“This guy, forget him,” Vick remembers thinking at the time. “Then two years later, I married him.”
Vick, who chose the Navy over the Army because she hated the khaki uniforms, comes from a family tradition of military service — her mother was an Army nurse in World War I. And as Veterans Day approaches this Friday, I've found that military tradition has knit together many of Burbank's families.
Brad Welker figures he's a sixth-generation U.S. veteran, having served in the Special Forces in Vietnam. His son, Ryan, is an Army sergeant stationed in Japan. Brad Welker's father was a Pearl Harbor survivor, and it was his post-World War II life that showed Brad how Post Traumatic Stress Disorder can manifest.
Today, Brad Welker regularly talks to veterans who experience PTSD. He says it's brought on by stress and tension, which service people experience whether they are combat veterans or not.
“It's good to meet people and talk about an experience they wouldn't talk about for years,” he said. “Since 9/11, the country has been more veterans-focused. Burbank has always been good to veterans — there's a feeling of compassion, I believe.”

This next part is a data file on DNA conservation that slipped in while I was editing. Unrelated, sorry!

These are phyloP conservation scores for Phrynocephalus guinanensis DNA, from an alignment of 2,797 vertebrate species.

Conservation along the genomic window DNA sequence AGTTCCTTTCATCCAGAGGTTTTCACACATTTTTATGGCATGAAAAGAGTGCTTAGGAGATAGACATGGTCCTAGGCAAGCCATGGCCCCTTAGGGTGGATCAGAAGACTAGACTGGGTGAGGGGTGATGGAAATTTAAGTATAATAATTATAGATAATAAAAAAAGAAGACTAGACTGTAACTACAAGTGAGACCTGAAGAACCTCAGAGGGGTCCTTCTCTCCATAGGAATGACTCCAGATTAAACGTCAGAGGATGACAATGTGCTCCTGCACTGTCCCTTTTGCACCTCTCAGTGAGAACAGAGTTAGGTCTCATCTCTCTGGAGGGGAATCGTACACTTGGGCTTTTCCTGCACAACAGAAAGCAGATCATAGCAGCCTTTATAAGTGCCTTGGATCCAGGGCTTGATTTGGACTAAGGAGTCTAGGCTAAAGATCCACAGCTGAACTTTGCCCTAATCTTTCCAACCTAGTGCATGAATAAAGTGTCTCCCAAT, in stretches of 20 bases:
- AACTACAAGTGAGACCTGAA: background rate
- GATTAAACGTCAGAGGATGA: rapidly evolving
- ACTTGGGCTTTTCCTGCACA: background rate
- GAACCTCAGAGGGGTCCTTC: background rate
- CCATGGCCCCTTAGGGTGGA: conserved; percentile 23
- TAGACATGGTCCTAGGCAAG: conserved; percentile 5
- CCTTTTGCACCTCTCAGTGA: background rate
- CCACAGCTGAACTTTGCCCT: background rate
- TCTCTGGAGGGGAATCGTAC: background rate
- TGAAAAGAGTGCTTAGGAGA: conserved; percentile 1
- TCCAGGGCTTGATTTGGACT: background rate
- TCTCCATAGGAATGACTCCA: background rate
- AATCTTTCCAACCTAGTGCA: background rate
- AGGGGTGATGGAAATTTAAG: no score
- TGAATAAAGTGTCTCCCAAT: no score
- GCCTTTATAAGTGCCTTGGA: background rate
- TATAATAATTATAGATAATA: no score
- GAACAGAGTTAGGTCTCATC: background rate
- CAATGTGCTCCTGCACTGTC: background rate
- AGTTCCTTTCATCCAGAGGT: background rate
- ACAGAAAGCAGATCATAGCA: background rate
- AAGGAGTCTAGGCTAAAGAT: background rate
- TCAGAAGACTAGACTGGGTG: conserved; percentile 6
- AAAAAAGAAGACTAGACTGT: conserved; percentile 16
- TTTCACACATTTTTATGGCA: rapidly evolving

Vick has always tried to spread that compassion, not only to veterans, but active duty personnel. In 1966, she began Operation Cookie Lift while on the Burbank High School PTA.
Cardboard boxes wouldn't withstand the wet Vietnam climate, so a neighbor who worked at a studio filled her garage with empty motion-picture film canisters. Vick would coordinate shipments of cookies and notes from girls at the high school, some of whom had boyfriends serving overseas. Afterward, soldiers would reuse the canisters to keep things dry.
“It became a big hit,” she said.